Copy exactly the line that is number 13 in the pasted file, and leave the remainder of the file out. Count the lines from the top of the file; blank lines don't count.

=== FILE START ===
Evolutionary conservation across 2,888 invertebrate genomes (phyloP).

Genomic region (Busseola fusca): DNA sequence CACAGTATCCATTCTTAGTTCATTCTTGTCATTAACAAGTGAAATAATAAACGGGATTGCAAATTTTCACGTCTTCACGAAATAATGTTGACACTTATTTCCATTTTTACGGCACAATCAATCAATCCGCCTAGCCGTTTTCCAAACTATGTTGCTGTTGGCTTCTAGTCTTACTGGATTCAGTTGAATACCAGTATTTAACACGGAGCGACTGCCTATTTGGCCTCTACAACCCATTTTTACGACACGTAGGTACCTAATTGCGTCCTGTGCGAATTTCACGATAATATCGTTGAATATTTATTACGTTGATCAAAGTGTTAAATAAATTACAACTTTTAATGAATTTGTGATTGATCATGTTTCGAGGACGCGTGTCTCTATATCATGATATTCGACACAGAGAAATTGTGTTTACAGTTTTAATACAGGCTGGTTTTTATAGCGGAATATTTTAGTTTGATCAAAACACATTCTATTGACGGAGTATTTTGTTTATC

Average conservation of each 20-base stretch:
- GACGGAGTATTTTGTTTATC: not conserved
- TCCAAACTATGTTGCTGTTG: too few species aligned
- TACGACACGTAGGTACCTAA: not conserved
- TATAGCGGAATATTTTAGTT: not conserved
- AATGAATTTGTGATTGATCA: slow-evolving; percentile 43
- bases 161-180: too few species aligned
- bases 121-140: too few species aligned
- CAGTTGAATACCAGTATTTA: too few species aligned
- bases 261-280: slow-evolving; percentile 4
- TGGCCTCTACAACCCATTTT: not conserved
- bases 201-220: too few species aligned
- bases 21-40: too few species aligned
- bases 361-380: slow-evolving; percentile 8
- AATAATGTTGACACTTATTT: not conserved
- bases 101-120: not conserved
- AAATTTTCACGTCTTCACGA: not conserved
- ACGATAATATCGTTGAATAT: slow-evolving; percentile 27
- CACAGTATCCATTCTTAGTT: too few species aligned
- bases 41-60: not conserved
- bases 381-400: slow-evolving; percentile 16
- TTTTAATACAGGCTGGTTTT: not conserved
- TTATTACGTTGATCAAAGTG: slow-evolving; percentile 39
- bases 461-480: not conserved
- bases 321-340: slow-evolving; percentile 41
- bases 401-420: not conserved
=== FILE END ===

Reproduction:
- TGGCCTCTACAACCCATTTT: not conserved